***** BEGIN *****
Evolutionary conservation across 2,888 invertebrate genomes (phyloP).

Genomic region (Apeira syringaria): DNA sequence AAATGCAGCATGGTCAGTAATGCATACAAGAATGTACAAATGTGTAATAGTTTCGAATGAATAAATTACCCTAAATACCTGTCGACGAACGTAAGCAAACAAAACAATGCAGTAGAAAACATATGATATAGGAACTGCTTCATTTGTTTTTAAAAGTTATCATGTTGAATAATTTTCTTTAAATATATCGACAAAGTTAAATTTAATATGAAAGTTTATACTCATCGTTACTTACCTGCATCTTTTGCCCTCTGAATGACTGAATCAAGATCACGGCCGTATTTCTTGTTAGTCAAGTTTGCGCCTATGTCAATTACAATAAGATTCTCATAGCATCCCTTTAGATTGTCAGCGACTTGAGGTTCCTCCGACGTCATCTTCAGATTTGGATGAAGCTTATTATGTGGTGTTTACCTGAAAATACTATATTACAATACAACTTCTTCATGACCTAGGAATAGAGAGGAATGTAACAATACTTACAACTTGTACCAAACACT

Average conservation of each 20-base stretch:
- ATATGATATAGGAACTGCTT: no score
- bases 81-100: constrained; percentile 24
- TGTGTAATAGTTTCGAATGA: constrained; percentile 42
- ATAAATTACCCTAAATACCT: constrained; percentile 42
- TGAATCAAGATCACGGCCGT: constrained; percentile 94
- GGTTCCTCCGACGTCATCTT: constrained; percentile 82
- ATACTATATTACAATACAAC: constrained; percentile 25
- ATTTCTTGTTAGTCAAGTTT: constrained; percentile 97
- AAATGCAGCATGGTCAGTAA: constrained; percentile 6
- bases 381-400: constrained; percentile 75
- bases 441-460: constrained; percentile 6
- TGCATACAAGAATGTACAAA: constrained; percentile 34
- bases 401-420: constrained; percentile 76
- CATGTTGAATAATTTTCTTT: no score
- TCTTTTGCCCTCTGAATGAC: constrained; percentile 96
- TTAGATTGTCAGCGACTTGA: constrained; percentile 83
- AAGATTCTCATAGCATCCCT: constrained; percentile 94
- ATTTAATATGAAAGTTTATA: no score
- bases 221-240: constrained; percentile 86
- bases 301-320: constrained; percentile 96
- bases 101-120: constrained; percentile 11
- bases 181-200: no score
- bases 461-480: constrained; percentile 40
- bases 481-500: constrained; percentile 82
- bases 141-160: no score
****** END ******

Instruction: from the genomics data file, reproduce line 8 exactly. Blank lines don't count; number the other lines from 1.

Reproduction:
- TGAATCAAGATCACGGCCGT: constrained; percentile 94